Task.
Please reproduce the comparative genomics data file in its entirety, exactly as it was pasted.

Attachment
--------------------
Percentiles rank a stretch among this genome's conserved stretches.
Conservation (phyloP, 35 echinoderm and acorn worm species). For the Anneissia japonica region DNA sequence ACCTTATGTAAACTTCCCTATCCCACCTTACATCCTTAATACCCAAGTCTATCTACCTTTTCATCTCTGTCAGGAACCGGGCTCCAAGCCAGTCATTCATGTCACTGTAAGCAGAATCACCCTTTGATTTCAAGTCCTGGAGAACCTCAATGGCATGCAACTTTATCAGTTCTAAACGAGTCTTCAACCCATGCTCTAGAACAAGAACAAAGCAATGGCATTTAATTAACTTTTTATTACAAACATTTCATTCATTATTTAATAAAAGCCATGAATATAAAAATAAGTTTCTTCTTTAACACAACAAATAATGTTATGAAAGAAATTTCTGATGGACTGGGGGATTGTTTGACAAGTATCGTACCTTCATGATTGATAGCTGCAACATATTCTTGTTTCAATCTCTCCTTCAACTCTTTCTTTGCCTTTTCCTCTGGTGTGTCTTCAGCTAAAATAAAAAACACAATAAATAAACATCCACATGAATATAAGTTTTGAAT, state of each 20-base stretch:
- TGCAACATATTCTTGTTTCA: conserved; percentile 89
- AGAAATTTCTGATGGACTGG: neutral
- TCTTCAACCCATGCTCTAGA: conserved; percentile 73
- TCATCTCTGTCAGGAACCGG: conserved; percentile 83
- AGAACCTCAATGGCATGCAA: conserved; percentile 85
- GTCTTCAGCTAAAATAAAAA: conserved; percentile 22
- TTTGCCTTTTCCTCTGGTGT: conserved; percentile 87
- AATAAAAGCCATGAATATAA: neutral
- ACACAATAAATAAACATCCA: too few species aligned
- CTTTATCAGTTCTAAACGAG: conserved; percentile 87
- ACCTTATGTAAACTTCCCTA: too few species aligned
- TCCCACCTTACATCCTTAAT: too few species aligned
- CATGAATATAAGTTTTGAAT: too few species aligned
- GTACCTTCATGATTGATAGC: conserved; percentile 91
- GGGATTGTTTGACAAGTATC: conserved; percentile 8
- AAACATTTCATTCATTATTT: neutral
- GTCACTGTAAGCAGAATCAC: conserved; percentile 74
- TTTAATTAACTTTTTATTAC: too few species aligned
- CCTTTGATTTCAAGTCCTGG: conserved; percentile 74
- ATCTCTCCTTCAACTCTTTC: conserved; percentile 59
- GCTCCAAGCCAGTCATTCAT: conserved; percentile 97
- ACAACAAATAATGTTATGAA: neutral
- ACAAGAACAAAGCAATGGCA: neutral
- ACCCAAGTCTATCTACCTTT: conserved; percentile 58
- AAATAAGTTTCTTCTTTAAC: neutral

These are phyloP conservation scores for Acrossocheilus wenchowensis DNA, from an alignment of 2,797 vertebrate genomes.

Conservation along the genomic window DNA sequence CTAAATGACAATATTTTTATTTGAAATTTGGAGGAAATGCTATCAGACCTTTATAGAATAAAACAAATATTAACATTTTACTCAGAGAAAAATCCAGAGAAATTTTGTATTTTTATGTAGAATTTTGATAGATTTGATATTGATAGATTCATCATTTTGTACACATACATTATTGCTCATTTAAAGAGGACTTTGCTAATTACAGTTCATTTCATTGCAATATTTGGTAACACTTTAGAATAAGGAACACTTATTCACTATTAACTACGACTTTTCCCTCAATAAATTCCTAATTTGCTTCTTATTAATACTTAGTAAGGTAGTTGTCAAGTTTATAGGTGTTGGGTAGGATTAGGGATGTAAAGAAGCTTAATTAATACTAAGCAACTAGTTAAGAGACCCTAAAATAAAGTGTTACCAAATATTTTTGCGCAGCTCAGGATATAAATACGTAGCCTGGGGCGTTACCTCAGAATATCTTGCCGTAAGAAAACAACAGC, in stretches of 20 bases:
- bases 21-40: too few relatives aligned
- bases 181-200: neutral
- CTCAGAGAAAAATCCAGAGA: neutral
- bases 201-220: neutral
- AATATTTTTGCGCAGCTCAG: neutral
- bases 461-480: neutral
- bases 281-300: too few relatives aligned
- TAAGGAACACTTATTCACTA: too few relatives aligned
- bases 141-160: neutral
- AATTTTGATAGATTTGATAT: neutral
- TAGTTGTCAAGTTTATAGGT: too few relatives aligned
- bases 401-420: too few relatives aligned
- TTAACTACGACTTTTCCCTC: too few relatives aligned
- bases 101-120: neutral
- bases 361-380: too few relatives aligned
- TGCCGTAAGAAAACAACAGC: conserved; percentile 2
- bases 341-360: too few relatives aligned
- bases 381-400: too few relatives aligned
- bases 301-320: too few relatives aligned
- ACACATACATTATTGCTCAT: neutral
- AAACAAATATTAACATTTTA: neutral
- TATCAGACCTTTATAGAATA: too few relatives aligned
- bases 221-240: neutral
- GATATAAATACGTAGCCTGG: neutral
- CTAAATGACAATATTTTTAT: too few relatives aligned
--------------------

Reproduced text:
Percentiles rank a stretch among this genome's conserved stretches.
Conservation (phyloP, 35 echinoderm and acorn worm species). For the Anneissia japonica region DNA sequence ACCTTATGTAAACTTCCCTATCCCACCTTACATCCTTAATACCCAAGTCTATCTACCTTTTCATCTCTGTCAGGAACCGGGCTCCAAGCCAGTCATTCATGTCACTGTAAGCAGAATCACCCTTTGATTTCAAGTCCTGGAGAACCTCAATGGCATGCAACTTTATCAGTTCTAAACGAGTCTTCAACCCATGCTCTAGAACAAGAACAAAGCAATGGCATTTAATTAACTTTTTATTACAAACATTTCATTCATTATTTAATAAAAGCCATGAATATAAAAATAAGTTTCTTCTTTAACACAACAAATAATGTTATGAAAGAAATTTCTGATGGACTGGGGGATTGTTTGACAAGTATCGTACCTTCATGATTGATAGCTGCAACATATTCTTGTTTCAATCTCTCCTTCAACTCTTTCTTTGCCTTTTCCTCTGGTGTGTCTTCAGCTAAAATAAAAAACACAATAAATAAACATCCACATGAATATAAGTTTTGAAT, state of each 20-base stretch:
- TGCAACATATTCTTGTTTCA: conserved; percentile 89
- AGAAATTTCTGATGGACTGG: neutral
- TCTTCAACCCATGCTCTAGA: conserved; percentile 73
- TCATCTCTGTCAGGAACCGG: conserved; percentile 83
- AGAACCTCAATGGCATGCAA: conserved; percentile 85
- GTCTTCAGCTAAAATAAAAA: conserved; percentile 22
- TTTGCCTTTTCCTCTGGTGT: conserved; percentile 87
- AATAAAAGCCATGAATATAA: neutral
- ACACAATAAATAAACATCCA: too few species aligned
- CTTTATCAGTTCTAAACGAG: conserved; percentile 87
- ACCTTATGTAAACTTCCCTA: too few species aligned
- TCCCACCTTACATCCTTAAT: too few species aligned
- CATGAATATAAGTTTTGAAT: too few species aligned
- GTACCTTCATGATTGATAGC: conserved; percentile 91
- GGGATTGTTTGACAAGTATC: conserved; percentile 8
- AAACATTTCATTCATTATTT: neutral
- GTCACTGTAAGCAGAATCAC: conserved; percentile 74
- TTTAATTAACTTTTTATTAC: too few species aligned
- CCTTTGATTTCAAGTCCTGG: conserved; percentile 74
- ATCTCTCCTTCAACTCTTTC: conserved; percentile 59
- GCTCCAAGCCAGTCATTCAT: conserved; percentile 97
- ACAACAAATAATGTTATGAA: neutral
- ACAAGAACAAAGCAATGGCA: neutral
- ACCCAAGTCTATCTACCTTT: conserved; percentile 58
- AAATAAGTTTCTTCTTTAAC: neutral

These are phyloP conservation scores for Acrossocheilus wenchowensis DNA, from an alignment of 2,797 vertebrate genomes.

Conservation along the genomic window DNA sequence CTAAATGACAATATTTTTATTTGAAATTTGGAGGAAATGCTATCAGACCTTTATAGAATAAAACAAATATTAACATTTTACTCAGAGAAAAATCCAGAGAAATTTTGTATTTTTATGTAGAATTTTGATAGATTTGATATTGATAGATTCATCATTTTGTACACATACATTATTGCTCATTTAAAGAGGACTTTGCTAATTACAGTTCATTTCATTGCAATATTTGGTAACACTTTAGAATAAGGAACACTTATTCACTATTAACTACGACTTTTCCCTCAATAAATTCCTAATTTGCTTCTTATTAATACTTAGTAAGGTAGTTGTCAAGTTTATAGGTGTTGGGTAGGATTAGGGATGTAAAGAAGCTTAATTAATACTAAGCAACTAGTTAAGAGACCCTAAAATAAAGTGTTACCAAATATTTTTGCGCAGCTCAGGATATAAATACGTAGCCTGGGGCGTTACCTCAGAATATCTTGCCGTAAGAAAACAACAGC, in stretches of 20 bases:
- bases 21-40: too few relatives aligned
- bases 181-200: neutral
- CTCAGAGAAAAATCCAGAGA: neutral
- bases 201-220: neutral
- AATATTTTTGCGCAGCTCAG: neutral
- bases 461-480: neutral
- bases 281-300: too few relatives aligned
- TAAGGAACACTTATTCACTA: too few relatives aligned
- bases 141-160: neutral
- AATTTTGATAGATTTGATAT: neutral
- TAGTTGTCAAGTTTATAGGT: too few relatives aligned
- bases 401-420: too few relatives aligned
- TTAACTACGACTTTTCCCTC: too few relatives aligned
- bases 101-120: neutral
- bases 361-380: too few relatives aligned
- TGCCGTAAGAAAACAACAGC: conserved; percentile 2
- bases 341-360: too few relatives aligned
- bases 381-400: too few relatives aligned
- bases 301-320: too few relatives aligned
- ACACATACATTATTGCTCAT: neutral
- AAACAAATATTAACATTTTA: neutral
- TATCAGACCTTTATAGAATA: too few relatives aligned
- bases 221-240: neutral
- GATATAAATACGTAGCCTGG: neutral
- CTAAATGACAATATTTTTAT: too few relatives aligned